I was astonished to discover that the methods and means of aborting in the past were completely unknown to young women today. That's how far removed we are from the legal scourge of yesteryear. There was a time, especially during the '60's, when asking women you knew whether they knew any abortionists, was a completely natural thing.

There was an abortion information underground. Many women had a file of known abortionists containing data on what they charged, what method they used, whether they themselves, or a friend, had used that person, and how it went for them. They warned each other about the dirty ones, who'd leave you half dead, and the exceptional ones who did their best to insure you of a clean procedure. There were some good ones out there; finding them was like searching for the proverbial needle in a haystack.

Today, I was talking to a friend who is in her thirties. I mentioned the previous article to her and for some reason I asked her if she had any idea of what having an abortion was like in the bad old days. She didn't have a clue. I mentioned a few details, and the expression of shock on her face told me something important.

Abortions of the past are a very carefully skirted issue in these times. The media, which could do so much to promote awareness of just how horrible things were then, is completely silent on the subject. And it comes as no surprise to me that as a result of this silence, how many young people are against legalized abortion today. The young men infuriate me most especially. What do they know? Absolutely nothing. The "Good Christian" model has probably never been nearer to a vagina than sitting beside their female family members on the couch. I think of them as the great unfucked.

When I hear one of those sanctimonious, wet behind the ears male virgins excoriating those who support the right to a legal abortion, all I can think is, that particular little know-it-all never had a sister, cousin, or friend go through the ordeal of an illegal, rather barbaric abortion that almost killed her, or that did kill her.

If that happened to any one of these youngsters, you'd see an abrupt about face regarding attitude. Not all of them would change their thinking of course, some would feel vindicated knowing the sinner had suffered so much, but I'd put my last dollar down that the majority of them would give the issue some damn serious thought, and probably stop being such judgmental little experts on the right and wrong of something they know nothing about.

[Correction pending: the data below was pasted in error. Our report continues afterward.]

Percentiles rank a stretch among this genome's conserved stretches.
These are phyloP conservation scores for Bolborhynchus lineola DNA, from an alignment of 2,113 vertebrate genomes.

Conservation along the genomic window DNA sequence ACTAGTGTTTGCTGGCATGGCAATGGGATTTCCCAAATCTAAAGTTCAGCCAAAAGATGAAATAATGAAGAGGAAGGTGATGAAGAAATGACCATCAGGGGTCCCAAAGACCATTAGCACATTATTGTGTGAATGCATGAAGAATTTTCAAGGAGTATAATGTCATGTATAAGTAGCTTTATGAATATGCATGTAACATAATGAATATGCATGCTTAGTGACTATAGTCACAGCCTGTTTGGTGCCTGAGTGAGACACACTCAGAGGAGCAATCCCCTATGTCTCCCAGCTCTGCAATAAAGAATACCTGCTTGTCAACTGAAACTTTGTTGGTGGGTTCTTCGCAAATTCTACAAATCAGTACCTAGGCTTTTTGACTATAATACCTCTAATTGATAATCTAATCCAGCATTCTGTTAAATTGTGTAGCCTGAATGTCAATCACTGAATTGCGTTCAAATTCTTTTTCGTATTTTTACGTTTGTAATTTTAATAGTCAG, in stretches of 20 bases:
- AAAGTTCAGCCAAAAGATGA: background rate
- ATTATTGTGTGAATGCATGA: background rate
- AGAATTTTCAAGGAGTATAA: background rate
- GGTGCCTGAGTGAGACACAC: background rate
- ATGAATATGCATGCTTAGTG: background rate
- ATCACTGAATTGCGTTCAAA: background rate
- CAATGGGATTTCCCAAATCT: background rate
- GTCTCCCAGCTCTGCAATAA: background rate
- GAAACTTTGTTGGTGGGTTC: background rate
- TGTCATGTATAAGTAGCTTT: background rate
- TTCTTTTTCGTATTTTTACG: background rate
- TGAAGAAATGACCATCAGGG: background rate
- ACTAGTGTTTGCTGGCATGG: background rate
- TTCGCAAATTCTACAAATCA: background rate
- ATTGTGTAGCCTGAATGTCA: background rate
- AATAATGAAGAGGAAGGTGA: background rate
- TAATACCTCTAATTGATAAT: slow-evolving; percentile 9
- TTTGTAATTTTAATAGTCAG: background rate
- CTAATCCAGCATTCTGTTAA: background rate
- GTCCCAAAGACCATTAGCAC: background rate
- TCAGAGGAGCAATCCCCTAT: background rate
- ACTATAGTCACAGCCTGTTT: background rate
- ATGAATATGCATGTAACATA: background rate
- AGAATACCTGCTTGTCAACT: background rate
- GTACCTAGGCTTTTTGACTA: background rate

We peaceful souls are against the death penalty, but if a person we loved was murdered, we'd cry for blood, at least in the beginning. It's human nature. All you need is for it to happen to you. That goes for almost anything.

It would be interesting to see how these young people today would handle watching a D&C performed with the woman fully conscious, trying to hold still, and keep quiet. It would be interesting to see how they would react to a woman dying of sepsis, or bleeding to death in front of them because of a perforated womb. Especially interesting if the woman or girl was someone they loved. Yes, very interesting indeed.

These young people today don't even realize there was no suction method back in the wonderful days of yore. The whole deal was a gritty, and very real-time horror show in its nature. It was furtive, terrifying, and totally risky. It was extremely difficult to get hooked up with someone who did abortions, and the paranoia of both parties justifiably saturated the atmosphere.

When Ronald Reagan was elected, I had only one comment. I said, "welcome back to the dark ages", and abortion was the thing I had on my mind.

It's taken the conservatives a long, long time to get into a position where the threat to make abortion a crime again is closer to reality, than simply being lip service. Some afterglow huh?

And one other thing: I wonder how it comes to pass that so many men are completely comfortable politicizing the wombs of women? Particularly "those" men, the so-called lawmakers of our society, the legislative body, now Republican in the majority.

I always think of Republicans as having been grown in test tubes. They're so fastidious (oh yeah?) I can scarce imagine them in the clutch of passion, tearing off a piece of ass. Allow me to state here, that if one of them got their girlfriend preggers, the very best abortionist would be available at the drop of a hat, legal or not (especially if he happened to have a wife tucked away at home).

And don't naively imagine for a moment that they don't have girlfriends.

I found a wonderful comment by Helen Forelle that sums things up so succinctly:

"If men got pregnant, abortion would be a sacrament."
Helen Forelle
The Truth About The Guys in Charge is...

You really wanna know? Mmmm, my link baby! .Right here.
(Things have changed. It is 2011, and we have a whole new group in charge. The original was the song, "You're an Asshole".It was so fitting, with a slide show with photos of the former, now silent Prez Bush. Now it's Obama on YouTube. Haven't watched it.)

If you're on the job, don't do it. If language upsets you, visit The Rude Pundit for your immunization shot. I love that guy.(Changes or not, The Rudd Pundit always sparks things up. And you can always depend on your Red Wolf to blow the shit out of propriety.

Most special thanks to Dave at Midnight Mecca for this gem, which has spread like measles all over the web by now.

This is a repeat posting. We need to view these things now and again.
NOTE:Things may never be the same. So little raunch, so few laughs.